In another video, ...Remote...Remote... (1973), Export sits before an image of two children with a bowl of milk nestled between her legs. She begins to peel or scrape her fingertips with a knife as if they were potatoes, obsessively carving her cuticles. She continues to dip her bloody fingers into the bowl of milk, polluting its pure whiteness. As Andrew Grossman says,

What is "remote" in the film's title becomes the penis, mystified by a century of Freudianism and now revealed as a ragged sham. Our social strivings are not Freudian sublimations of phallic frustration — rather, the weeping phallus is an inferior sublimation of the technological, gender-superseding finger. This, truly, is EXPORT's feminism, suggesting that beneath the beautiful, adaptable, versatile finger is a degraded, savage totem better left to the ancients.[3]

Export’s work deviates from Muehl or Kren—she sees the body not as an extension of the canvas, but as something that must "resist masochistic devolutions into bloody phallic tragedy."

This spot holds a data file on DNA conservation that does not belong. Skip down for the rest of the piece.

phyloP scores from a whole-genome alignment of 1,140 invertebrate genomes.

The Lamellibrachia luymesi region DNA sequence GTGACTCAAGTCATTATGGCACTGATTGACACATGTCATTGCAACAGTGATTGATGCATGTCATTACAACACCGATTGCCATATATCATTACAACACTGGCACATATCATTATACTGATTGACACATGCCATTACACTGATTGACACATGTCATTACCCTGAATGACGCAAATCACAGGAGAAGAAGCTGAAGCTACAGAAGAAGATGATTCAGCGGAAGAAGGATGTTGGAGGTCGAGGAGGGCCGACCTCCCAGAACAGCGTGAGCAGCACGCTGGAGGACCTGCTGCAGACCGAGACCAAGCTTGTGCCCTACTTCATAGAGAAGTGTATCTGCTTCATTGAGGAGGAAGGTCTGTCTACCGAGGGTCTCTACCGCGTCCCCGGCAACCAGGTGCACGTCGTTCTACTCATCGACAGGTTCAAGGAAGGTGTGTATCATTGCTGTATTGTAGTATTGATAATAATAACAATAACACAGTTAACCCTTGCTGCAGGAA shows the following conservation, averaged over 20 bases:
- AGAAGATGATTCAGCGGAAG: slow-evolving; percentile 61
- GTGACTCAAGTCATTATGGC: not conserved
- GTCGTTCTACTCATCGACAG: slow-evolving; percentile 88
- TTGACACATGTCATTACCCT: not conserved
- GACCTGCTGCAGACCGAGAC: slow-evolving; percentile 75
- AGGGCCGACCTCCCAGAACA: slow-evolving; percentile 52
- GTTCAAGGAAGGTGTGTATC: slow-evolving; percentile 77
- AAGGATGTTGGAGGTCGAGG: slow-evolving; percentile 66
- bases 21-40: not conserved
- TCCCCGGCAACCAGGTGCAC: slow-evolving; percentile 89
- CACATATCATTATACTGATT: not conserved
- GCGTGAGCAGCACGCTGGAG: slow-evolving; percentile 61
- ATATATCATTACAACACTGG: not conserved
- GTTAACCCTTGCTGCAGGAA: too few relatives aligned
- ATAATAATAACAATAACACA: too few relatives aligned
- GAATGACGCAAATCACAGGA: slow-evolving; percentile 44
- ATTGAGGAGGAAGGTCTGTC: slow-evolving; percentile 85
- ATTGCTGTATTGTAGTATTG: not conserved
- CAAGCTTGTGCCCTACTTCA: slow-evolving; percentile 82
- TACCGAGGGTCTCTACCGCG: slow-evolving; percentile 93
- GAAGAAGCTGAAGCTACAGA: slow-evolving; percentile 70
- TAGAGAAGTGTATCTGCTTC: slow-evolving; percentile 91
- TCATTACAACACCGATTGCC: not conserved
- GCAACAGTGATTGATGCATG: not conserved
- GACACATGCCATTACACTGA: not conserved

As her work progresses, she is in direct dialogue with the medium and structure of video and television. In her video Syntagma (1983) she illustrates the tearing, fracturing, and divided self of the female body through video monitors, mirrors, split-screens, and superimpositions. In the opening sequence, a pair of female hands struggle to push apart two strips of celluloid film to emerge in the center. In her made-for-TV video, A Perfect Pair (1987), she uses graphic media, TV narrative and advertisement to illustrate a dystopian future where people are stamped with products and logos. Her characters are tattooed or programmed with digital holograms of their sponsors. Export uses video technology and its cultural narratives depicted on film or TV to explore the status of the female body in representation and identity formation.


  1. ^ Brus Mühl Nitsch Schwarzkogler. Writings of the Viennese Actionsts London, Atlas Press, 1999. Malcolm Green, ed.
  2. ^ a b c Malcolm Green
  3. ^ Andrew Grossman. "''Bright Lights Film Journal'': "Finger Envy: A Glimpse into the Short Films of VALIE EXPORT"". Retrieved 2014-05-05.

Further reading[edit]

  • Mechtild Widrich: "The Informative Public of Performance. A Case Study in Viennese Actionism" TDR. The Drama Review 57:1, no. 217, Spring 2013.
  • Von der Aktionsmalerei zum Aktionismus. Wien 1960-1965, Klagenfurt, Ritter-Verlag, 1988.